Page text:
Bamboo flooring has made quite a splash recently as an attractive, affordable, easy to maintain, versatile, and environmentally-friendly flooring option. But like all flooring, it has both positive and negative attributes, and it is more appropriate for some flooring projects than others.
Read on to learn everything you need to know in order to decide whether bamboo flooring is right for you. We will weigh the pros and cons, compare with other flooring options, talk about price and installation, and review some of the best bamboo flooring brands on the market.
We will tell you everything you need to know in order to decide whether bamboo flooring is right for your project and the best way to go about selecting and installing bamboo flooring.
- Alternatives & Comparisons
- Quality Guidelines
- Pricing Guide
- How To Install Bamboo Wood Flooring
- Brands & Reviews
- FAQs About Bamboo Flooring
- Final Thoughts
Let’s start with a detailed list of the pros and cons.
- 1. Easy Maintenance
- 2. Eco-Friendly
- 3. Durability
- 4. Refinishing
- 5. Stylish
- 6. Less Expensive
- 7. Radiant Heating
- 8. Termite Resistant
- 9. Allergy-Friendly
1. Bamboo Flooring Is Easy To Maintain.
Bamboo floors are a snap to clean. For light bamboo cleaning, all you’ll need is a soft-bristled broom and a dustpan. If you prefer to vacuum, be sure to use the hard floor setting (or buy a hardwood floor-specific vacuum), or you’ll risk scratching and scarring the floors.
For weekly cleaning, use a hardwood floor cleaner and warm water. Wring the mop thoroughly and watch out for signs of over-saturation. Excessive water can cause the bamboo to warp and buckle.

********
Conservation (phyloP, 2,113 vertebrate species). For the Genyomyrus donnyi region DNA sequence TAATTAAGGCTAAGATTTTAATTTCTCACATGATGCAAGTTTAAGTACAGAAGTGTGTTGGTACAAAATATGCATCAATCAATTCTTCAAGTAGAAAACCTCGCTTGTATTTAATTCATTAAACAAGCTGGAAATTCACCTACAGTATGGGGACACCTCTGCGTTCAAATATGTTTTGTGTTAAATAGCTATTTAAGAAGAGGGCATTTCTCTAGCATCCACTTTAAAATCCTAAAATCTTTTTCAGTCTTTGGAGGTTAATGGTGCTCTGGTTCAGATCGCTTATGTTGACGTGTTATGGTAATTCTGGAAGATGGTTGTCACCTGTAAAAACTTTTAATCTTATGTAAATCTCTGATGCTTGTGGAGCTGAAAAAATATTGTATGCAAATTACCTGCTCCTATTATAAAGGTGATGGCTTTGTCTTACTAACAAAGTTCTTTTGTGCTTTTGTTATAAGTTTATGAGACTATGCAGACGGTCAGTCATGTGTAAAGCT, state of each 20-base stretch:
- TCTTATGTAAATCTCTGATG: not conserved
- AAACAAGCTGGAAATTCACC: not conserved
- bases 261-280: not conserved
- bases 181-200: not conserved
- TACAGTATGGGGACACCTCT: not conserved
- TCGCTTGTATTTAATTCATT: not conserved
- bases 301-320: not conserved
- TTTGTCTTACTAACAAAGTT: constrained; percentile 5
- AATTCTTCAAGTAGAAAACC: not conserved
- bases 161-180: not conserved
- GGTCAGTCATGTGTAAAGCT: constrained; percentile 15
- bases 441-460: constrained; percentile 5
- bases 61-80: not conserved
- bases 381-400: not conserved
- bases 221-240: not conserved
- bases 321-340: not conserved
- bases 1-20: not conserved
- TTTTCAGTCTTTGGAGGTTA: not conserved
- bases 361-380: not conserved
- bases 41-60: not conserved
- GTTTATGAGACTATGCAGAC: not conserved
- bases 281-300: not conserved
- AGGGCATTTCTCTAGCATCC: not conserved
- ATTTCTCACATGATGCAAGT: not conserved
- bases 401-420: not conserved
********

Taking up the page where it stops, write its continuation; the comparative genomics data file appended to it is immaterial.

If you spill something on the floor, use a sponge to soak up the liquid immediately. Follow up with a damp rag and a dry cloth. If you need to rid your bamboo of scuff marks, a mixture of wood cleaner and warm water should do the trick.
2. Bamboo Is A Renewable Resource.
Unlike some species of hardwood, bamboo is a renewable resource. After planting, this thick grass takes 3 to 10 years to mature into usable flooring material. Every year the bamboo plant grows new shoots. These shoots can grow up to a foot per day.
Additionally, farmers can re-harvest bamboo every three years without damaging the plant or disturbing the surrounding grove. It is also the preferred choice for anyone concerned with deforestation, as it is the fastest growing plant on earth.
But, harvesting bamboo is tricky. The rainy season brings the threat of cracking, while the dry season encourages fungi growth. To harvest the most durable bamboo poles, farmers must wait until the timing is perfect, usually the beginning of the dry season.
That’s why it’s important to check your labels to ensure the flooring you purchase has been properly inspected and responsibly collected.
3. Certain Types Of Bamboo Are Durable.
Strand woven is the densest type of bamboo flooring. A heating process using resin and adhesives bond the grass into tightly woven strands that are 3 times stronger than any other form of bamboo.
If you’re looking for a durable bamboo floor, choose a light natural tone. Manufacturers darken bamboo through a process called carbonization. While these caramel-colored floors are beautiful to look at, they are 30% weaker than their uncarbonized counterparts.
4. You Can Refinish Bamboo.